The drought shaming continues in California. First, CBS highlights some of the biggest water wasters in the Bay Area:
The district released the names and consumption in response to a public records request by the San Jose Mercury News and other media outlets covering the drought.
Beane released a statement through the Oakland A’s.
“Three irrigation leaks were recently discovered and corrected. We were more than displeased and embarrassed by the usage,” Beane said.
Retired Chevron Oil executive George Kirkland tops the list by using more than 12,000 gallons of water a day – 48 times the district average. He also pointed to previously undetected seepage.
Here is an older gallery where CBS highlights the greenery outside the homes of numerous celebrities. This link includes a picture and this text:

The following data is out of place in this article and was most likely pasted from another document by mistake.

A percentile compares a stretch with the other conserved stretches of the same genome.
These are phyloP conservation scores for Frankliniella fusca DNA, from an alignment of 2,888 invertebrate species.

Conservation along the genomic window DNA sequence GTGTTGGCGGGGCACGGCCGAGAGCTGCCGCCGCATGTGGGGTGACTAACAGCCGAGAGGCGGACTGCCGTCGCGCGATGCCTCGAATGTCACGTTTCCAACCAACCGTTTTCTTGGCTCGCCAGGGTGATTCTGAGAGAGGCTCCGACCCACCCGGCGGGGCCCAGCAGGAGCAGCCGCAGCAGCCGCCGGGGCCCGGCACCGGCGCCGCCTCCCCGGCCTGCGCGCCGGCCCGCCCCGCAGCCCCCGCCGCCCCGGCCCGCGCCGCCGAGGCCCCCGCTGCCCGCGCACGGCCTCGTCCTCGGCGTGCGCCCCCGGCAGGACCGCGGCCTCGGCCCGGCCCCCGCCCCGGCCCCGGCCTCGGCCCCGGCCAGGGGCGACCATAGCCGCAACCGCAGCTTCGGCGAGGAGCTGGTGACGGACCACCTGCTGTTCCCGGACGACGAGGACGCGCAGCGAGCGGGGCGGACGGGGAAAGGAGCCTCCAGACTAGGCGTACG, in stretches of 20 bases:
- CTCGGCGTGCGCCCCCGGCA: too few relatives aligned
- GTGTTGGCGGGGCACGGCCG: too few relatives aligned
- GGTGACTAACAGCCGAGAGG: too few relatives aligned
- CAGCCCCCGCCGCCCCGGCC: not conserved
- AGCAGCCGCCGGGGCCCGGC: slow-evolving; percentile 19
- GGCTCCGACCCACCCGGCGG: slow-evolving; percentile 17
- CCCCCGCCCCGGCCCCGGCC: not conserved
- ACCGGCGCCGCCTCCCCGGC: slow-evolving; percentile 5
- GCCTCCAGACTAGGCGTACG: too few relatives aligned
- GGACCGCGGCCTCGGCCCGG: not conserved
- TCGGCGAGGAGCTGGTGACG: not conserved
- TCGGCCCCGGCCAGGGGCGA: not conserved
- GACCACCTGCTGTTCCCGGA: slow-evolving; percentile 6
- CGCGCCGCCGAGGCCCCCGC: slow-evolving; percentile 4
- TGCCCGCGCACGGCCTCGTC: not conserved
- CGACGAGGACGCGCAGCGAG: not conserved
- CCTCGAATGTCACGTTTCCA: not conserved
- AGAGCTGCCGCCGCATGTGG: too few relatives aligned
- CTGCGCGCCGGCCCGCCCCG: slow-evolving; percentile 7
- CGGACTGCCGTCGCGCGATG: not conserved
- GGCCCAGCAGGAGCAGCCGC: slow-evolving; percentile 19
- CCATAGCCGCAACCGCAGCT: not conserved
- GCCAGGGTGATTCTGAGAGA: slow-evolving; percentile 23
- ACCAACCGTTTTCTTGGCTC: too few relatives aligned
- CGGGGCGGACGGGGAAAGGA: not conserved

I imagine reporting to the public about leaders and celebrities can be quite effective in reducing the water usage. Few famous people want to be seen as wasters of natural resources when others are sacrificing. (I suspect this would be quite different if there wasn’t much of a drought or if the owners could claim commercial revenues or jobs on these properties – this is what the Las Vegas casinos do.) Even the higher proposed fines, $10,000, wouldn’t matter much to some people. While the shaming might be more effective (reducing water usage and helping politicians look like they are standing up for the interests of everyone), couldn’t the state also use the money? If celebrities wanted to pay big fines, wouldn’t this help balance some budgets?